About the Book: The debut novel from international bestselling literary star Chimamanda Ngozi Adichie explores the emotional turmoil of adolescence and the bright promise of freedom for two teenagers in Nigeria. Purple Hibiscus is set in postcolonial Nigeria and follows fifteen year old Kambili, a member of a wealthy family dominated by her devoutly Catholic father, Eugene.

 

Why we loved it: I read this book in three book clubs this year, with high reviews all around. The novel includes stunning descriptions of Nigeria and an array of deeply complex (and unforgettable) characters. We discussed topics ranging from teenage love, family loyalty, African immigration to the United States, abuse and domestic violence. Purple Hibiscus is Adichie's first novel, and none of us could understand why we hadn't read it sooner!

Anna Ford

About the Book: The Song of Achilles is a fresh take on the ancient story of the events preceding the Trojan War and Homer's "The Iliad". In a world where Gods, demi-gods and people all live together, "The Song of Achilles" is the love story of Patroclus and Achilles.

 

Why we loved it: My local book club met in the spring overlooking the water in our small town in Maine for a refreshing discussion of Miller's mesmerizing novel. We were all taken back through our recollections of Greek mythology in an entirely new and different way. Song of Achilles is a powerful love story. I may have come home to watch Troy after our meeting to visualize just how different Miller's take is from most accounts of ancient Greece!

Nancy Brown

About the Book: Severance is a satirical science fiction that follows Candace Chen, an unfulfilled Bible product coordinator, before and after Shen Fever slowly obliterates global civilization.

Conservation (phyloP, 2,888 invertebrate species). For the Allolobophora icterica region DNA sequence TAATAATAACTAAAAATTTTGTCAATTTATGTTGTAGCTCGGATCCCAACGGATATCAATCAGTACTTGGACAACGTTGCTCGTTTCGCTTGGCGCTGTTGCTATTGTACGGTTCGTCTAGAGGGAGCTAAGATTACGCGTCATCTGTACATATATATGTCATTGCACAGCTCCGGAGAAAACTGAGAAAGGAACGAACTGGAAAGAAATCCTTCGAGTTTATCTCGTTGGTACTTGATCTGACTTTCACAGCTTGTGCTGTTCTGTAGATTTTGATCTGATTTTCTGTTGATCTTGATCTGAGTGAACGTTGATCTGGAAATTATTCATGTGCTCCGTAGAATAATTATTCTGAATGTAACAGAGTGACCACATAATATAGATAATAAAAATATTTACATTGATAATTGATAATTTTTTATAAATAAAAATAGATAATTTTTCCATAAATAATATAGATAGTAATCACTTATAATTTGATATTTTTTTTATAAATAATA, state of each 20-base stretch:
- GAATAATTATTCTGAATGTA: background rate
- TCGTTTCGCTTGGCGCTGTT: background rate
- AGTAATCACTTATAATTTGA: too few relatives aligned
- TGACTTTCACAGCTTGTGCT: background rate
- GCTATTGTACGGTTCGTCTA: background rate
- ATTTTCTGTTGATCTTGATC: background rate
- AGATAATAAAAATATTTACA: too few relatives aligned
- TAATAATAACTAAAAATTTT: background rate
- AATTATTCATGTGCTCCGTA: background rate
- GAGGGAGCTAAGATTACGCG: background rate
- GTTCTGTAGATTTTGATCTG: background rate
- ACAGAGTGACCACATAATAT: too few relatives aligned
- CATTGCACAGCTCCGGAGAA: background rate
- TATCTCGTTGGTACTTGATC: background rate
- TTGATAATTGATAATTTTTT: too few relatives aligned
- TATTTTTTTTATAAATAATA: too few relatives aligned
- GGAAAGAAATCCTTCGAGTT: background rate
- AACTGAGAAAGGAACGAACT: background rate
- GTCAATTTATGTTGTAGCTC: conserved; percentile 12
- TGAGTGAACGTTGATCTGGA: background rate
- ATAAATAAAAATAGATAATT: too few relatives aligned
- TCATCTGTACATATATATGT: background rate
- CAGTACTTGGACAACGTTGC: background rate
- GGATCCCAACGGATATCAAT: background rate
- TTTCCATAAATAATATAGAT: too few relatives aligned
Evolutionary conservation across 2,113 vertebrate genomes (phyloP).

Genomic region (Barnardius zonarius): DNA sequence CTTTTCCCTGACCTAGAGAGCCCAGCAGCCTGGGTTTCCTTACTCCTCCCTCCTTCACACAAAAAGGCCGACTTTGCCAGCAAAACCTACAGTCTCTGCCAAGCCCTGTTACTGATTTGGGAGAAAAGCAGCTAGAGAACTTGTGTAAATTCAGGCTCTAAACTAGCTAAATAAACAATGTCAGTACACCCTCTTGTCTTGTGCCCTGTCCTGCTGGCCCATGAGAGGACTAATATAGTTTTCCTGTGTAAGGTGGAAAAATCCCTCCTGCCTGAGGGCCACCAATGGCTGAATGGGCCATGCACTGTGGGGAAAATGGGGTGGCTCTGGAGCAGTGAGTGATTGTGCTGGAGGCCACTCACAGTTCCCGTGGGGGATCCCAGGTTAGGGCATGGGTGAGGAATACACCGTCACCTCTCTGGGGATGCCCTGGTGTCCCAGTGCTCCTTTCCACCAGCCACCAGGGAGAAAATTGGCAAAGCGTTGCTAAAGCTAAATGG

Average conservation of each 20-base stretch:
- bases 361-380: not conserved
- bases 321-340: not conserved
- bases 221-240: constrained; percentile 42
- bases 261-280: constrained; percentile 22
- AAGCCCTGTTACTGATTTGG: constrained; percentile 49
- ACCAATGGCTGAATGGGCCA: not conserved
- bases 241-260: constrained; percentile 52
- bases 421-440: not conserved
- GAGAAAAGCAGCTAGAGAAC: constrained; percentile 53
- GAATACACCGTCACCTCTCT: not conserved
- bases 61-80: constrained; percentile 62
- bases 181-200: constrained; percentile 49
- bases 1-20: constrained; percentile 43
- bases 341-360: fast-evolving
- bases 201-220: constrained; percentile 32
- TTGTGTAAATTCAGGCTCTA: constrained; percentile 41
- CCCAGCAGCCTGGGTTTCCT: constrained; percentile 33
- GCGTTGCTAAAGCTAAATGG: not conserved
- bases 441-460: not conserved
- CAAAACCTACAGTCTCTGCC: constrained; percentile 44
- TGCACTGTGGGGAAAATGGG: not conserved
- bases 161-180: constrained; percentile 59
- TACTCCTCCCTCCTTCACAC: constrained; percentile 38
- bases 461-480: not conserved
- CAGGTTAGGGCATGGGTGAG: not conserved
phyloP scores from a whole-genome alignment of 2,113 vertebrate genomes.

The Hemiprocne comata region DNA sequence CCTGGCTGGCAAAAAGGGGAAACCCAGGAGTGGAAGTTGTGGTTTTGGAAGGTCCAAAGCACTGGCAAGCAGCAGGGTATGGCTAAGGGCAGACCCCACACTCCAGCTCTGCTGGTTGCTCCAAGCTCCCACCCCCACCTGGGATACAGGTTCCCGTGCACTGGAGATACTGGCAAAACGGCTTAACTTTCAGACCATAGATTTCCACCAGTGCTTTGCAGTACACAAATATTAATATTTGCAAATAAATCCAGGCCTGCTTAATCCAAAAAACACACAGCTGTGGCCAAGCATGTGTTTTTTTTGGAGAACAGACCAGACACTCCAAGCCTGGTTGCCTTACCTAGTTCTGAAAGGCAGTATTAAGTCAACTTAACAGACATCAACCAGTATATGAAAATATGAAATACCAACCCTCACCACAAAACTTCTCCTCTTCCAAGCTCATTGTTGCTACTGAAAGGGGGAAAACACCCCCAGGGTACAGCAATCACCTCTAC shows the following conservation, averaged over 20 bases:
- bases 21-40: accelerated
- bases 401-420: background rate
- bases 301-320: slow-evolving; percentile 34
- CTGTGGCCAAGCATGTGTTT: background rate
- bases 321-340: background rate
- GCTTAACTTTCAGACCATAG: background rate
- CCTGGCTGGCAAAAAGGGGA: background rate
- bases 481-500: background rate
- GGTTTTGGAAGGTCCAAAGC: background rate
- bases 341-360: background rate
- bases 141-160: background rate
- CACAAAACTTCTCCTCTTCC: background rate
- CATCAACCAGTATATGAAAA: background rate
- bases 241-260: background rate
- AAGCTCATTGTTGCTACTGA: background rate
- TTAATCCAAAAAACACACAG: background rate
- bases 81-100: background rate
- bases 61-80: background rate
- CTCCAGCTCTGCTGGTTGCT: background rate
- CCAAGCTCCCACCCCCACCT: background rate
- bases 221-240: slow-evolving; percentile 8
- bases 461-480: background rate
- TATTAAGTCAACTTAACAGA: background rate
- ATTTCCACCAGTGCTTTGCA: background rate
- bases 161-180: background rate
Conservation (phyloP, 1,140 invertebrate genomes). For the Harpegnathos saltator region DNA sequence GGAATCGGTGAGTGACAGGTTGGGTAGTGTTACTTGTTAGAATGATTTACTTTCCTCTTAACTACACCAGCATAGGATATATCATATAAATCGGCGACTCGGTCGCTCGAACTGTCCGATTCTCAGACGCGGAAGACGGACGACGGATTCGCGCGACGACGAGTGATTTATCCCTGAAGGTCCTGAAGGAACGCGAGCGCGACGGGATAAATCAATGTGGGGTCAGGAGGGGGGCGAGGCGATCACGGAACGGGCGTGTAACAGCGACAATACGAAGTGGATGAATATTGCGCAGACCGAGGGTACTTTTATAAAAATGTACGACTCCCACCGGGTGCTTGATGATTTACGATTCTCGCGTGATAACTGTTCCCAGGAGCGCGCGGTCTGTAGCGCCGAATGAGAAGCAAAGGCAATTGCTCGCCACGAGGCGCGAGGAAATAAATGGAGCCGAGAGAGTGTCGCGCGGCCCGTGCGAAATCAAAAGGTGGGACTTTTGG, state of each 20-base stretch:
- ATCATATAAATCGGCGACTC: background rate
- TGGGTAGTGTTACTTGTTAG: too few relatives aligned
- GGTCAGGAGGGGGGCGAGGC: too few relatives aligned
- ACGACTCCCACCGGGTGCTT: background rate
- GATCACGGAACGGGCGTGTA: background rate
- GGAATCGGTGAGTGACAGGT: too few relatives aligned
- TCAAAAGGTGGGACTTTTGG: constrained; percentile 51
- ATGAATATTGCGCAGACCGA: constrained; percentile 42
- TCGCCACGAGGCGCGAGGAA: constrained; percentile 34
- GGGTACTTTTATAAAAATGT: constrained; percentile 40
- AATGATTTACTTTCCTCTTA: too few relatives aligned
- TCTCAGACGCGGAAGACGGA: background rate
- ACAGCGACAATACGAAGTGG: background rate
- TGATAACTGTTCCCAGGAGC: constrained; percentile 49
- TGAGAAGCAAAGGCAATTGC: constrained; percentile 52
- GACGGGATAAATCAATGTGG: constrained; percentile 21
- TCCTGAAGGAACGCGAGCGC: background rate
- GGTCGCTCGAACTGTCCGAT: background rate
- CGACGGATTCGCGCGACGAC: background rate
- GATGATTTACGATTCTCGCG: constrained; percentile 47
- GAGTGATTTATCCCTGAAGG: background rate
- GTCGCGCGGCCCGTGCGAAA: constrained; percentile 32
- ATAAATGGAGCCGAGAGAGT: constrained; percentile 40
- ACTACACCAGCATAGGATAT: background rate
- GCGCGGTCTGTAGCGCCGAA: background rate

Why we loved it: My book club read this in February and it was comically and frightingly timely. Reading a science fiction novel just before that same scenario plays out in real life is a real trip. This book club meeting was my last in person book club meeting of 2020, as I fled New York in March much like the characters in this science fiction novel!!

Nancy Brown


About the Book: Fleishman is in Trouble is about Toby Fleishman, a hepatologist in his forties who is undergoing a bitter divorce from his wife, Rachel.
 

 

Why we loved it: Another satire pick for 2020, which seems fitting. This was our first book club meeting of 2020 and I remember gathering in a restaurant on a snowy week night in New York. It was the perfect backdrop to a story set in Manhattan with plenty of "New York" moments.

Nancy Brown

About the Book: A novel about childhood in a sleepy Southern town and the crisis of conscience that rocked it.

 

Why we loved it: This was not the first time I read To Kill a Mockingbird, but I read this with my "international book club" (three friends from Spain) and I loved hearing their perspective on it as first time readers. I don't typically re-read books but I really enjoyed the experience of revisting this story 10 + years later and witnessing how it impacted me differently.

Ian Campbell

About the Book: The Buddha in the Attic tells the story of a group of young women brought from Japan to San Francisco as “picture brides” nearly a century ago and traces their experiences from the arduous journeys by boat to the deracinating arrival of war.

 

Why we loved it: I discussed this novel with my family book club and it was just as relevant this year as it would have been a century ago. We had a rich discussion about race, identity and loyalty, and what it means to be an American in uncertain times. Views of Otsuko's unique writing style varied, which led to a rich discussion and history lesson on Japanese internment camps in the 1940s.

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COMMENTS

Rita smith

Dec 17, 2020 - 1 year

The summaries and Why you liked the book is very helpful!

Rita smith

Dec 17, 2020 - 1 year

All of this information will be well-used in our Bookclubz. T